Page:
The Australia and New Zealand Child Neurology Society

The Australia and New Zealand Child Neurology Society (ANZCNS) is a collaborative group of medical professionals working in the field of paediatric neurology or in allied neurosciences who are working to advance the science of paediatric neurology and advocate for improved care for young people with neurological disorders.

Do not routinely undertake repeat blood level monitoring of antiepileptic drug (AED) treatments.

Date reviewed: 3 May 2018

The serum concentration of an antiepileptic drug (AED) varies markedly between patients taking the same dosage because of differences in people’s ability to absorb, distribute, metabolise and excrete drugs. The utility of drug blood level monitoring assumes that plasma drug level correlates better with clinical response or side effects than with dosage, or provides better information than clinical review of the patient. However, evidence from a major randomised controlled trial suggests that repeat blood level monitoring of AED treatments has no discernible impact on patient outcomes in terms of remissions from seizures or incidence of adverse effects. Other studies have also shown that there is no definitive correlation between a patient’s AED blood level and clinical efficacy.

Specific exceptions where targeted AED blood level assessment can be useful include their use in assessing compliance, titrating AEDs in complex polypharmacy regimens, or adjusting for altered AED metabolism in disease states, puberty, or pregnancy.

Supporting evidence
  • Kozer E, Scolnik D, Agamata WM, et al. Utility of antiepileptic drug monitoring in the pediatric emergency department. Ther Drug Monit 2003; 25(1):17-21.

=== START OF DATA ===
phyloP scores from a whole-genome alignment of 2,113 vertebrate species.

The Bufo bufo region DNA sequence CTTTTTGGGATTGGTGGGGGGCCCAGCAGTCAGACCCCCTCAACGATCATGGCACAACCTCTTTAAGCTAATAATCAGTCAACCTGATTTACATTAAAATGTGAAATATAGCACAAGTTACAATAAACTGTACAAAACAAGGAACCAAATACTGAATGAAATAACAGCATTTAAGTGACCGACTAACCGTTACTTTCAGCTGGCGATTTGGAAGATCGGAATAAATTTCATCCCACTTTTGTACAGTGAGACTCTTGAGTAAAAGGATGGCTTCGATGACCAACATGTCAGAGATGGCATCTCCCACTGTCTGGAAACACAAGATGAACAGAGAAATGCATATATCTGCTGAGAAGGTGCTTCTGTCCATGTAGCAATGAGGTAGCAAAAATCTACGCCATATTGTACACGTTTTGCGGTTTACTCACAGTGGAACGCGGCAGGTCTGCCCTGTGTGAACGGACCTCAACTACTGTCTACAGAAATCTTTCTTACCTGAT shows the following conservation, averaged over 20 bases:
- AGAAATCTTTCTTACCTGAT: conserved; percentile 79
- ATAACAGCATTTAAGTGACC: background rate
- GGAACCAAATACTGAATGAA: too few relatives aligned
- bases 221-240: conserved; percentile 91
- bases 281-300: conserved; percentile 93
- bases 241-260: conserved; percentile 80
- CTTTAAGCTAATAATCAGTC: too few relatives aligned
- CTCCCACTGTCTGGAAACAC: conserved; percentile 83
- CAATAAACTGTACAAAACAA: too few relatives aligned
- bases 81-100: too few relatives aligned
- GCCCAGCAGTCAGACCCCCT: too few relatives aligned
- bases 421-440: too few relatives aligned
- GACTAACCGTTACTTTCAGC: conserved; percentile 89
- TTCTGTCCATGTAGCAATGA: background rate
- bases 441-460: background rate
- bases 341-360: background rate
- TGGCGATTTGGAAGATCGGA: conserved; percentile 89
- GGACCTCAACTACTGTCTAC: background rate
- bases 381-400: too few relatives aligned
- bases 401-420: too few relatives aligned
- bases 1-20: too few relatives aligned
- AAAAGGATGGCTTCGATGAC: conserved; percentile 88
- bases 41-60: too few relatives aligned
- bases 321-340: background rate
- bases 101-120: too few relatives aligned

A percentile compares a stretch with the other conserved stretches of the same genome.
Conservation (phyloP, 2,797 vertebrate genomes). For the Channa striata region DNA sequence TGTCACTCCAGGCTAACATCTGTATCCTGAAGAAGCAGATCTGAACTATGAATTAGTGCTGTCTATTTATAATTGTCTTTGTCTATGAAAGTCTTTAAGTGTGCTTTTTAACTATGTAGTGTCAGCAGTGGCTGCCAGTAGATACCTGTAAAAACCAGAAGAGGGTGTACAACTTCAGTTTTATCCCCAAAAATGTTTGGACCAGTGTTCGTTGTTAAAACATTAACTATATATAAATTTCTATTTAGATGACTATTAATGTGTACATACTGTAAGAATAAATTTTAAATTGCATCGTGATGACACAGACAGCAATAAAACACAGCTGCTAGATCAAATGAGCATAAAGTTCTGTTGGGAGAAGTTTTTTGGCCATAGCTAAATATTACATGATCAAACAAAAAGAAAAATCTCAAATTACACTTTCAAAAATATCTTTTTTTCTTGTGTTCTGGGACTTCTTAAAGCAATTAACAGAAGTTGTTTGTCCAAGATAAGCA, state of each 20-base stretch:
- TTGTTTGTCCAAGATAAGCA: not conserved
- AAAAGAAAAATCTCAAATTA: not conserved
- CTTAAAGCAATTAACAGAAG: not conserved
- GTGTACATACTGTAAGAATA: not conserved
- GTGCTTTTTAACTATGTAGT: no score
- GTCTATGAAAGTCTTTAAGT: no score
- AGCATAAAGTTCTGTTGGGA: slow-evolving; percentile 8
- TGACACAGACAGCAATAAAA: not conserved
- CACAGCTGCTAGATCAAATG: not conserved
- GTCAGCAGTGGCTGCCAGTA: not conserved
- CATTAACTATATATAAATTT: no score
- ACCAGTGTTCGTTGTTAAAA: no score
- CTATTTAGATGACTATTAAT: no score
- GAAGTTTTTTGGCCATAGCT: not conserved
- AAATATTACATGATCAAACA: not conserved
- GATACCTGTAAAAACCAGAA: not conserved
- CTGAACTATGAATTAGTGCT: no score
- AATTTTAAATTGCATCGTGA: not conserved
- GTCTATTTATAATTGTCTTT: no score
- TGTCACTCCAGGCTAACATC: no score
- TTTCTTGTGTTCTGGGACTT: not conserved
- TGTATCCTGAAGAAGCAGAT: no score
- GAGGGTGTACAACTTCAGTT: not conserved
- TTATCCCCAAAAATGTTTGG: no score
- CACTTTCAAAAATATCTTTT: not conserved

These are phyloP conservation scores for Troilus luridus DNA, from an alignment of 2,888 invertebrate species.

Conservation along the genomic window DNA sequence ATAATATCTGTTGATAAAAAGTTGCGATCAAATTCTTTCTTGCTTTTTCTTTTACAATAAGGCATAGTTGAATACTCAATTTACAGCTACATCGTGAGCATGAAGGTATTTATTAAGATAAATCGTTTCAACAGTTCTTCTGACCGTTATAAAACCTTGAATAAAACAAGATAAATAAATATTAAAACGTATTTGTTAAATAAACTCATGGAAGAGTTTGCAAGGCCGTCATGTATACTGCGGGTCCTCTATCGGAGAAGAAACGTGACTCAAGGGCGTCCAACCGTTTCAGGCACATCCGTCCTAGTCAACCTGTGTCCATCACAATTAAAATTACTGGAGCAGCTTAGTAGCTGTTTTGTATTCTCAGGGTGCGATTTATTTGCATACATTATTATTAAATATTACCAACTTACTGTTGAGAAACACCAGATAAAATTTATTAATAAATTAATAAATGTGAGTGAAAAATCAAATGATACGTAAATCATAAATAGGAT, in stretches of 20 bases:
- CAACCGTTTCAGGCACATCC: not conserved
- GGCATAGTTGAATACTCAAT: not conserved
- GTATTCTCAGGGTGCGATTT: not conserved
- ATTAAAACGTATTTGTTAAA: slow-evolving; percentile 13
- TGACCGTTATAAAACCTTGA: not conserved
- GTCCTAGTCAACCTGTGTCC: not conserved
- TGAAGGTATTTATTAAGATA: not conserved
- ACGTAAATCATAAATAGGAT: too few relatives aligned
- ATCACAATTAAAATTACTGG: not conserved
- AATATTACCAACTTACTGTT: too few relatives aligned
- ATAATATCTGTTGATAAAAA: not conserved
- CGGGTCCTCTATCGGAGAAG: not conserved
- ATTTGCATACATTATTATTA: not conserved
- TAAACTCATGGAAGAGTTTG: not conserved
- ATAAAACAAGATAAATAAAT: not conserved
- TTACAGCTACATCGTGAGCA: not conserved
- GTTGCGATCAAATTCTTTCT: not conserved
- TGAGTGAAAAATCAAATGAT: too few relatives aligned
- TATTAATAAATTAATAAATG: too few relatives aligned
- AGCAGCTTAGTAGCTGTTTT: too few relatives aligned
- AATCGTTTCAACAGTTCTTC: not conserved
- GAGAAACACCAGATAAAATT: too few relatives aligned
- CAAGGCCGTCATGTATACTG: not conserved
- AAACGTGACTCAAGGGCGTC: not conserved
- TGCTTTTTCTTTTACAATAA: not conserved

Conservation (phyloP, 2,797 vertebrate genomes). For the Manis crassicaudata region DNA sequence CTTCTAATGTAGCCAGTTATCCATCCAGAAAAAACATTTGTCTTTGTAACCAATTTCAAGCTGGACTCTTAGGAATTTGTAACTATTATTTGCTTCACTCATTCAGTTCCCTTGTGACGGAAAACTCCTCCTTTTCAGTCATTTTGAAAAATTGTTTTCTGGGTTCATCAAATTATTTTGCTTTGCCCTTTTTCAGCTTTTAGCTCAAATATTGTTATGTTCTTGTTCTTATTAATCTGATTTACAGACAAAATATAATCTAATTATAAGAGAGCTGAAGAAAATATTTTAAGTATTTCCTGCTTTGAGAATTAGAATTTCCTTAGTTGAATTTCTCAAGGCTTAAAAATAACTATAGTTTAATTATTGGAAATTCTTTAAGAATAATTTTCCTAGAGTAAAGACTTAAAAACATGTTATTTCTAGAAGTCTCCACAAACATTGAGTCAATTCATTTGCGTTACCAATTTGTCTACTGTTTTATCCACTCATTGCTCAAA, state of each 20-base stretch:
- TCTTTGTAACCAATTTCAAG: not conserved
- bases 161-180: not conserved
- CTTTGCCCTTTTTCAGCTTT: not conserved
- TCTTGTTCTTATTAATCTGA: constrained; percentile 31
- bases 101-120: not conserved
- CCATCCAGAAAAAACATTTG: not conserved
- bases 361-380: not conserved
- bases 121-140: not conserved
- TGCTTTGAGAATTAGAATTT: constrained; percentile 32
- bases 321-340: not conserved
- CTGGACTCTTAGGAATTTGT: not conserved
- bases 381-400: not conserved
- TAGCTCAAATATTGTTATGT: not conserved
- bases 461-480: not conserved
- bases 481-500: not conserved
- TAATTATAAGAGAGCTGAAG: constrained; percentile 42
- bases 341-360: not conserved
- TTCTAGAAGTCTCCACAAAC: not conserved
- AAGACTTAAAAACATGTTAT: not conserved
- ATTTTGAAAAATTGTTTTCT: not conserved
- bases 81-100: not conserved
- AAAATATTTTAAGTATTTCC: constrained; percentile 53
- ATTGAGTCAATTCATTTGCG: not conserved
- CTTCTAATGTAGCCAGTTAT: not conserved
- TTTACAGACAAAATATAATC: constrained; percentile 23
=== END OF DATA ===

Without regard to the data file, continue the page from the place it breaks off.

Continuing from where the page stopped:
• St. Louis EK. Monitoring antiepileptic drugs: a level-headed approach. Curr Neuropharmacol 2009; 7(2):115–9.
  • Naik GS, Kodagali R, Mathew BS, et al. Therapeutic drug monitoring of levetiracetam and lamotrigine: is there a need? Ther Drug Monit 2015; 37(4):437-44.
  • Tomson T, Dahl ML, Kimland E. Therapeutic monitoring of antiepileptic drugs for epilepsy. Cochrane Database Syst Rev 2007; 24(1):CD002216.
How this list was made How this list was made

Following deliberations, the ANZCNS Board determined to investigate the evidence for nine priority recommendations regarding low-value clinical practices in paediatric neurology. An evidence review was developed for these recommendations and served as the basis for an online survey sent to all ANZCNS members asking respondents if they agreed, disagreed or were unsure if these recommendations were evidence based, undertaken in significant numbers, and important in terms of reducing patient harm and unnecessary healthcare expenditure. Based on survey responses, each of the nine was assigned a score and ranked accordingly. Based on this information and a final evidence review, these top 5 recommendations were chosen.

Download ANZCNS Recommendations